DEFLATED AND DEFEATED: Trump's Final Pre-Election Interview on Fox News

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During a year burdened with the deadly coronavirus pandemic, a historic recession, civil unrest, and the most divisive political environment in generations, election day may have seemed like it would never arrive. But, lo and behold, here we are. And now it's just a matter of time before the nation learns whether it will go forward in a positive direction with the sane and decent leadership of Joe Biden, or if Donald Trump will somehow stumble back into the White House for another four years of turmoil, ignorance, and hostility.

In advance of the day's voting, Trump spent some time with his bootlicking mood boosters at Fox News for a phone-in “interview.” And the “Curvy Couch” potatoes at Fox and Friends performed their Trump-fluffing duties just as they have for the past four (plus) years. The only real difference between this appearance and those Trump has done previously was Trump himself.

The normally hyped up “president” was uncharacteristically reserved this morning. In fact, he sounded exhausted and depressed. It's almost as if he knew that his prospects for winning were as remote as my prospects for dunking on Lebron James.

Trump's speech patterns were slow and halting. He appeared to have trouble forming coherent thoughts. The pauses between words signaled an inability express himself without sinking into pessimism and depression. For example, early in the segment Trump was asked by co-host Steve Doocy a simple, softball question regarding speculation that he would try to declare victory long before the results were in:

Doocy: At what point will you declare victory?
Trump: When there's victory, if there's victory. I think we'll have victory. You know, the polls are suppression polls. I think we'll have victory. But only when there's victory. There's no reason to play games. And I think we'll have victory. I look at it as being a very solid chance of winning. I don't know what the chances are. I don't know how they rate the chances. But I think we have a very solid chance of winning.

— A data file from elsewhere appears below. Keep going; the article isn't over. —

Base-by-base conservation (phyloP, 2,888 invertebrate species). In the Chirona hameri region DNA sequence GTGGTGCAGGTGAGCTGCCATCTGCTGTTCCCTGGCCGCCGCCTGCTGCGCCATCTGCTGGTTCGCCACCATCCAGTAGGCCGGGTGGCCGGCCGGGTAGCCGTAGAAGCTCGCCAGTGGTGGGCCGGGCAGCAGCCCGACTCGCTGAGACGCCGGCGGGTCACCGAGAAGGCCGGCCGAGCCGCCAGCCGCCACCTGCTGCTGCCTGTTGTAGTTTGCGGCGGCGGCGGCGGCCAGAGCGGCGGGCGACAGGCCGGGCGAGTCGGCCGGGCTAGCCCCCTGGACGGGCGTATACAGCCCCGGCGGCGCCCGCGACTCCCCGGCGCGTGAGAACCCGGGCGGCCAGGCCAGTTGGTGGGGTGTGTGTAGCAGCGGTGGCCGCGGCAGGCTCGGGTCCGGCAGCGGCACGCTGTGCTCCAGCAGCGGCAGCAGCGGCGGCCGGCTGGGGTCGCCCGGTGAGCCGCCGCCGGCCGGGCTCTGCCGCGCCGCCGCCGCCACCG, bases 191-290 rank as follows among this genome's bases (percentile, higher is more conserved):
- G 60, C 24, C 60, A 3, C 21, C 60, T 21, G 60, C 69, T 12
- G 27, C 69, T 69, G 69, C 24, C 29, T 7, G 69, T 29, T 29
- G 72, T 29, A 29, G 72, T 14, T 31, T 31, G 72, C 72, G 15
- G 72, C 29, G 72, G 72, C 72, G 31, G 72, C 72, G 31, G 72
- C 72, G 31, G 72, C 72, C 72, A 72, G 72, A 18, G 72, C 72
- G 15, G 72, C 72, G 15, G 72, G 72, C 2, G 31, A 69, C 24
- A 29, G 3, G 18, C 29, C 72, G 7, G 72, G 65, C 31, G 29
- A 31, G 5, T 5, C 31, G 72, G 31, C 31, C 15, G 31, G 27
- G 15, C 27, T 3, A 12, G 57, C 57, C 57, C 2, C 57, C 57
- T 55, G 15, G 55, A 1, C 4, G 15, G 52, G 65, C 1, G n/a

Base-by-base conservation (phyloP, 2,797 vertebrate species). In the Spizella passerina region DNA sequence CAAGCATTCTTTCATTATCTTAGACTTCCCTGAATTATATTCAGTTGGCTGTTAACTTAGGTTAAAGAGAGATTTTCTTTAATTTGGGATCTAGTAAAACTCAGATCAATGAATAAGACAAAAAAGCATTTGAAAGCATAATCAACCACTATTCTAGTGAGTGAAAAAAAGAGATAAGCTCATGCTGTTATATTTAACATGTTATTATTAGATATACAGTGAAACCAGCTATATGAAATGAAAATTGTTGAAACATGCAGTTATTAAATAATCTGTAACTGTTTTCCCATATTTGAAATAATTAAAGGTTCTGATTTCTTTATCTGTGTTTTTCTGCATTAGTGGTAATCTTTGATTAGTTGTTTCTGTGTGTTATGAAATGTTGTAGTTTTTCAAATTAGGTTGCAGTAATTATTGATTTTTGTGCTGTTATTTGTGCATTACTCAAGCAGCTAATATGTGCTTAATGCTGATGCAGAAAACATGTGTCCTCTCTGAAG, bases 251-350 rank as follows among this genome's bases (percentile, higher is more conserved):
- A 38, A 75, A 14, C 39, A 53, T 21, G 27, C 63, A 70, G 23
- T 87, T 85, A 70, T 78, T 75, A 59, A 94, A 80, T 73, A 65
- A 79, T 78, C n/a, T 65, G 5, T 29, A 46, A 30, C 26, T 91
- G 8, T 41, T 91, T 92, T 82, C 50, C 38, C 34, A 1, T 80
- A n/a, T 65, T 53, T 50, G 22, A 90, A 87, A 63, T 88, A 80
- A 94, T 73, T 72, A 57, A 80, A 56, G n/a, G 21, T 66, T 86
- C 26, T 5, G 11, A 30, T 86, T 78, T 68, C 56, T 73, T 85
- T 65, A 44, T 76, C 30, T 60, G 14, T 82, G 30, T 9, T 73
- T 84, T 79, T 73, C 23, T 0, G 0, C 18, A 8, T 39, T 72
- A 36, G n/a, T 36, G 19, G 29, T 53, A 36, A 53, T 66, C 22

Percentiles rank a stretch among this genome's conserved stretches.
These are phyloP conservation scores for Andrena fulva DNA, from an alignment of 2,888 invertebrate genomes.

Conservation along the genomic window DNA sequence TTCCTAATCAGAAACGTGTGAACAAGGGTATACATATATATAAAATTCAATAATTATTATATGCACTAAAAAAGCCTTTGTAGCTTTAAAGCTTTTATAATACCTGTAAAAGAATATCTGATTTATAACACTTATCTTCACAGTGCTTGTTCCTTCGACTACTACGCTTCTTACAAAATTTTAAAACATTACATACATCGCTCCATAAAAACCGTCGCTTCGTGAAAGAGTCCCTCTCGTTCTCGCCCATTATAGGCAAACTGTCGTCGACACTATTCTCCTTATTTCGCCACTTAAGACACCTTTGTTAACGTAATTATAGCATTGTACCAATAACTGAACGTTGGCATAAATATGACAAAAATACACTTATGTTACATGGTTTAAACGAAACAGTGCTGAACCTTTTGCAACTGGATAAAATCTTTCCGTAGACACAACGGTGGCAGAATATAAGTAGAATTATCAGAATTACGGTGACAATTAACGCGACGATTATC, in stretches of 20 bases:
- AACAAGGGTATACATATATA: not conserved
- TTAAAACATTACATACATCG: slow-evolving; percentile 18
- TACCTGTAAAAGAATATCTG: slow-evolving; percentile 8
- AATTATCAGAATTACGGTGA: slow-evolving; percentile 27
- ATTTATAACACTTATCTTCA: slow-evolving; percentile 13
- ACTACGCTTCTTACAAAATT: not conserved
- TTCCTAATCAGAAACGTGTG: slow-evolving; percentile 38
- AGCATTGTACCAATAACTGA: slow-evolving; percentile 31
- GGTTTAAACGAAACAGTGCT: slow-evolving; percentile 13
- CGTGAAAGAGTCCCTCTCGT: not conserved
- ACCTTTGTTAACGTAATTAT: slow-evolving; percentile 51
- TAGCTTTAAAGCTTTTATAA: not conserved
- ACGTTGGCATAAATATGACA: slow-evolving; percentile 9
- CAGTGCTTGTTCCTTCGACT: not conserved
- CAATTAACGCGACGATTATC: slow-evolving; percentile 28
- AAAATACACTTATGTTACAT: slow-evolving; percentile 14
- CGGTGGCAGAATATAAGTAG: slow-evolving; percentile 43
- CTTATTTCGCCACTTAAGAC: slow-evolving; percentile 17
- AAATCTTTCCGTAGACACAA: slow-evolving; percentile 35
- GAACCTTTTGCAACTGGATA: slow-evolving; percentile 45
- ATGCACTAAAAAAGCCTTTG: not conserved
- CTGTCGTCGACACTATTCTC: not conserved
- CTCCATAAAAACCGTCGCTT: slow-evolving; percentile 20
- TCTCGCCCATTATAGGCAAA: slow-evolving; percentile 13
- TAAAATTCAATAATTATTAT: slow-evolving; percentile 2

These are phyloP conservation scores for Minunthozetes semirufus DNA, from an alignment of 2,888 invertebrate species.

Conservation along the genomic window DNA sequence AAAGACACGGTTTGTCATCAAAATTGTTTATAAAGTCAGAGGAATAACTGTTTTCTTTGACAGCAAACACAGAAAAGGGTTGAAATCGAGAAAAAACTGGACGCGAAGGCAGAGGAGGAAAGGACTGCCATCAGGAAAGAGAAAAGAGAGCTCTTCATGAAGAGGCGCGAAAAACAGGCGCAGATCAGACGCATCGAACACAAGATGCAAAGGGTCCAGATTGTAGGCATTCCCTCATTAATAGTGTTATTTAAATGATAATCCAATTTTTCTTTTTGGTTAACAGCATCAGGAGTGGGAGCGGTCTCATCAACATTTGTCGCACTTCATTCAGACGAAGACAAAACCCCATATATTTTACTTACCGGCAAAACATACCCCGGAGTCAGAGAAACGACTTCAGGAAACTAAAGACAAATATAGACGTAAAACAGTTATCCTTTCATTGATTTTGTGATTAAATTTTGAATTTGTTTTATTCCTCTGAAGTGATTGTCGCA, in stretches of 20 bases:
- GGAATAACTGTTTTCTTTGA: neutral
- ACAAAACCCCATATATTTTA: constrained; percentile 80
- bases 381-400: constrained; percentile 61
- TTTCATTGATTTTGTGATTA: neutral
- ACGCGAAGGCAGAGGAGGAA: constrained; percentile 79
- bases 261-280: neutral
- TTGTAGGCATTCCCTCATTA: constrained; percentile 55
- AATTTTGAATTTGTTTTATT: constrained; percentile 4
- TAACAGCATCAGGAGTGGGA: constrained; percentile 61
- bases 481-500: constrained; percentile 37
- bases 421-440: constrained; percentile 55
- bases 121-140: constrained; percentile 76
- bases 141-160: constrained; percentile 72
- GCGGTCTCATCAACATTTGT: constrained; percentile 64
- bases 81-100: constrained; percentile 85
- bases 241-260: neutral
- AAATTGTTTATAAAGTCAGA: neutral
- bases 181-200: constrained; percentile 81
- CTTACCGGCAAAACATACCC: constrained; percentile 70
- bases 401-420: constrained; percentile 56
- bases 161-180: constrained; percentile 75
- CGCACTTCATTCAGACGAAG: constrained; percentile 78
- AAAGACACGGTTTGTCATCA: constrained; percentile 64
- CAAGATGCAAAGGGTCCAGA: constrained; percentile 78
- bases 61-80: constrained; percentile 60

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In that brief exchange Trump repeated himself incessantly, especially the word “victory” (six times) as if he was trying to convince himself. And he says that his chances are good, even while saying that he doesn't know what the chances are or how they are arrived at. For the record, FiveThirtyEight puts his chances at ten percent, and the Economist puts them at only three percent.

Following that, Trump was asked another gimme by co-host Ainsley Earhardt:

Earhardt: What has it been like? Have you loved the job? Has it been worth it? Because you've been under so much attack.
Trump: Well, it's been mean. You've dealt with horrible people like “shifty” Schiff and “crazy” Nancy, and “cryin” Chuck Schumer. You deal with some horrible people.

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So Trump's response to whether he considered it “worth it” to be president was to complain about the “horrible” people he had to deal with. Of course, those people are the elected representatives of the people who Trump was so disrespectful to with his infantile nicknames. But more to the point, he couldn't articulate any reason why he might have “loved” serving the people of the United States as their president. It's been obvious for the past four years that he has indeed hated the job. He's done nothing but whine about having to deal with the media, our allies, and members of Congress. In fact, he elaborated in his answer to complain that dealing with the U.S. is more difficult than dealing with China, Russia, or North Korea. That's what he calls patriotism?

Finally, Trump couldn't resist taking a shot at Fox News right in the faces of his hosts:

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— Bobby Lewis (@revrrlewis) November 3, 2020

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Trump is whining that Fox News hasn't been sufficiently adoring of him. But to him anything less than 110% unflinching worship is inadequate. His examples of Fox's betrayal are mainly that the network has aired a few speeches by Barack Obama and Joe Biden. Trump says that “there are other networks for that,” affirming his view that Fox News is his personal Ministry of Propaganda.

To hear Trump in this interview one can't come away without the feeling that he's given up. He's recognized that he will not be reelected and that now he has to turn his attention to the legal jeopardy that will face him as a civilian. His demeanor is dripping with despair for the bleak future that awaits him. And for the majority of the American people, it can't come fast enough.

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